Tryambak or Brahmagath hill fort, overlooking the holy temple of Tryambakeshwar, is 32 kms south-west of Nasik town. The fort was built on a high hill with steep scarps to its each face. Besides, it was fortified by walls and bastions. There are only two gateways. The main southern access is through the steep steps (about 300 in numbers) cut out of a near vertical scarp and passing through rock cut gates. The northern access is through only a single gate approached by a narrow passage with steps cut from the rock. The fort is now in ruins. From the top of Tryambak, one can have grand view of the Harihar, Anjaneri and a few other hill forts.
Being in the category of Devagiri, Tryambak fort seems to be of Rashtrakuta-Yadava origin. After the Yadavas (1271AD) it was occupied by the Nizamshahi sultans, the Mughals and the Marathas. Tryambak and its cluster of forts provided cover to upper Konkan and so was of strategic importance. In 1818 AD, when Tryambak was taken over by the British with a tough fight, the surrounding forts surrendered without any resistance. The river Godavari originates from the Tryambak hill.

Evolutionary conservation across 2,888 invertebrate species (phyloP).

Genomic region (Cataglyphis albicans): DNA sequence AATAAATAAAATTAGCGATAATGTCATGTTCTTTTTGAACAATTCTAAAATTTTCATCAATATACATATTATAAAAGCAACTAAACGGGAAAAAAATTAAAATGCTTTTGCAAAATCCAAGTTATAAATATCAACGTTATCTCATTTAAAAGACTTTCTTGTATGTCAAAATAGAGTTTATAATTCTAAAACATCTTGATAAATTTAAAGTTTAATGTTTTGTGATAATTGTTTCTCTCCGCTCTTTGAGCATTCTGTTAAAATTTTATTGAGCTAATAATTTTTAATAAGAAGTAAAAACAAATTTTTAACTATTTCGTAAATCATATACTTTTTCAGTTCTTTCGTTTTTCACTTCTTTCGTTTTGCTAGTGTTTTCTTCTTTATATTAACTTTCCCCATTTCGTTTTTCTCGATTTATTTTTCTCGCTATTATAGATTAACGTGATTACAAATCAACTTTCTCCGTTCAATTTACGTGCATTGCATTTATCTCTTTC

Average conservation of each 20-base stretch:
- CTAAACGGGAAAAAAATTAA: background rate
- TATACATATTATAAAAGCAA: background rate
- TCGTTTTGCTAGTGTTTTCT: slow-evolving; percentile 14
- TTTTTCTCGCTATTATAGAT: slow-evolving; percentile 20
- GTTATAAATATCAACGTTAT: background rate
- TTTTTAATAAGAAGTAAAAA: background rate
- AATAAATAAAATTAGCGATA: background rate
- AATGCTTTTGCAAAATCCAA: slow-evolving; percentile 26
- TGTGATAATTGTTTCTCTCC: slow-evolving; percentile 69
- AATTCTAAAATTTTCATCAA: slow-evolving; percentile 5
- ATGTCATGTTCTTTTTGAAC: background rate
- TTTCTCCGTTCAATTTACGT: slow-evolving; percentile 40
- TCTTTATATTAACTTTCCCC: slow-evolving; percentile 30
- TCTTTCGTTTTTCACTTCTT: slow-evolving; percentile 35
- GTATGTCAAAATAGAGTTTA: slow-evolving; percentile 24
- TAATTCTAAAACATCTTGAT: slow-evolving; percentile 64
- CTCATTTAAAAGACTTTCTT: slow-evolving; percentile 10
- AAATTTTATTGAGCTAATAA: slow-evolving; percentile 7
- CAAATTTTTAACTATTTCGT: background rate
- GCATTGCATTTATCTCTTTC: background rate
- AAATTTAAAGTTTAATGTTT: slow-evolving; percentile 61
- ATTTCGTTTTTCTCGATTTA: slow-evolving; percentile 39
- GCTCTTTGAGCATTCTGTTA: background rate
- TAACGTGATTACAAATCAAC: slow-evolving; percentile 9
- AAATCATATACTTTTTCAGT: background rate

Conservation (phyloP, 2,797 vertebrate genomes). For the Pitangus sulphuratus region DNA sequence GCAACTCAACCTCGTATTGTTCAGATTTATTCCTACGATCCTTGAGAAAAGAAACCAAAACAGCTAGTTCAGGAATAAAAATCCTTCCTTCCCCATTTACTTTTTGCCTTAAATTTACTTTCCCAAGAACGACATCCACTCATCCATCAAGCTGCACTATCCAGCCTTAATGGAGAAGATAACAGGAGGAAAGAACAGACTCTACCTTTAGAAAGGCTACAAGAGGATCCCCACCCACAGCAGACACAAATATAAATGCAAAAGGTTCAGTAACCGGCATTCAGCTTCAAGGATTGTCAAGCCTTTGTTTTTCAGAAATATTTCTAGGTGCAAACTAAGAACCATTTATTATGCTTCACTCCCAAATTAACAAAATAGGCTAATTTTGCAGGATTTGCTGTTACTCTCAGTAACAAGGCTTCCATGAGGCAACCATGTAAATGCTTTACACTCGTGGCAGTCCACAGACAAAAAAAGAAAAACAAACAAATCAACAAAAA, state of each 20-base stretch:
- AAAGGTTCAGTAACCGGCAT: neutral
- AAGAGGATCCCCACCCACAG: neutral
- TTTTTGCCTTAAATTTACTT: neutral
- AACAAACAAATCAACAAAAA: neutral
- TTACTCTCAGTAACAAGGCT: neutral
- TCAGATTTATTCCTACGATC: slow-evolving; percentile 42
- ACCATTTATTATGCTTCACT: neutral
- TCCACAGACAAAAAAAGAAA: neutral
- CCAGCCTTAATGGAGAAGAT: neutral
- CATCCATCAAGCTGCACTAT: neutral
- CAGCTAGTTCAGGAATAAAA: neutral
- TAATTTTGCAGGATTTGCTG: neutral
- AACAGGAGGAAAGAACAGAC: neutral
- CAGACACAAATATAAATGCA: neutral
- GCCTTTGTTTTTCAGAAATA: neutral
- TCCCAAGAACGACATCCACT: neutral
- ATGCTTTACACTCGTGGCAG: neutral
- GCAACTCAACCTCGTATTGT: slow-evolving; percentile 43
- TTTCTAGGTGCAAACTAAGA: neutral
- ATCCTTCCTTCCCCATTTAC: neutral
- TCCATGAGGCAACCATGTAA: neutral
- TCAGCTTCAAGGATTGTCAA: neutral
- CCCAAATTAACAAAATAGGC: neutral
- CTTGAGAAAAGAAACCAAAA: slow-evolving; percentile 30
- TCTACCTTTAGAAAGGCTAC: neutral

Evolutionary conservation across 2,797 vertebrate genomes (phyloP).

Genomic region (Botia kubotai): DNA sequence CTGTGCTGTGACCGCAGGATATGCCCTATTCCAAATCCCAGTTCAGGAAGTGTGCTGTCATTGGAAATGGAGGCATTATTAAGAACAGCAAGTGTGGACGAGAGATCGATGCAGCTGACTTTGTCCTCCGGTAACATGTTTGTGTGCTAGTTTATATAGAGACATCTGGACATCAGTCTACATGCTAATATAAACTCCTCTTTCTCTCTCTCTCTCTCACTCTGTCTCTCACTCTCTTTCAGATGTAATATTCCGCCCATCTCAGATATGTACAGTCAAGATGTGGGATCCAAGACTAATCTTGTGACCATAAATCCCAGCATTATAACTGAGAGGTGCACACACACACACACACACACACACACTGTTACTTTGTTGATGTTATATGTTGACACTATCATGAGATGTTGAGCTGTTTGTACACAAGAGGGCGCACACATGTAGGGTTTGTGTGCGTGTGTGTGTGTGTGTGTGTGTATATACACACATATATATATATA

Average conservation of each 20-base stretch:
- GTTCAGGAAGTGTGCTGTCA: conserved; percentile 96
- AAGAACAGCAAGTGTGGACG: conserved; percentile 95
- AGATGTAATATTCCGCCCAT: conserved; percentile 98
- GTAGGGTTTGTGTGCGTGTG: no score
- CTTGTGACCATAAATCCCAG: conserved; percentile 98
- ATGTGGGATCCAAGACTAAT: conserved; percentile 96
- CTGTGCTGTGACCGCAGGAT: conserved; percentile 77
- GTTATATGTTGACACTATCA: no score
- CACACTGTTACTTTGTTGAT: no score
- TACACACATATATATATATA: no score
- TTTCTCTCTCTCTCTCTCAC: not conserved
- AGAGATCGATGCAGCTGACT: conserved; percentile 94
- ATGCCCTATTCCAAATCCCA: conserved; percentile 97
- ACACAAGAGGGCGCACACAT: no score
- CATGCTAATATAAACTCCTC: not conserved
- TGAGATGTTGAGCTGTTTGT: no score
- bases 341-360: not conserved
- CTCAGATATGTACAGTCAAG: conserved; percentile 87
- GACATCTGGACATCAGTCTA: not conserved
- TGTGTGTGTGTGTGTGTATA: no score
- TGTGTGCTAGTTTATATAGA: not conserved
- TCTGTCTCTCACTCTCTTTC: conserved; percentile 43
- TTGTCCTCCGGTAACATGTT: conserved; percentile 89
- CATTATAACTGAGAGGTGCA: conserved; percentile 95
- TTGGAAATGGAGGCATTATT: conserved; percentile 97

Chakan village and its landfort is 29kms north of Pune. Nearly square, the fort was protected by a strong wall with bastions and corner towers surrounded by a moat. There was also an inner wall. The fort is now in ruins.
The Chakan for is quite old and was occupied by several powers. An Abyssinian chief is said to have made the first fortification in 1295 AD. In 1595 AD. It was given in jagirto Shivaji’s grandfather, Maloji Bhosale. An important event occurred here when the fort was captured by Shaista Khan in 1660 AD. Being on the shortest route from Ahmadnagar to Konkan, Chakan was a place of great strategic importance. The fort was captured from the Marathas by the British in 1818 AD.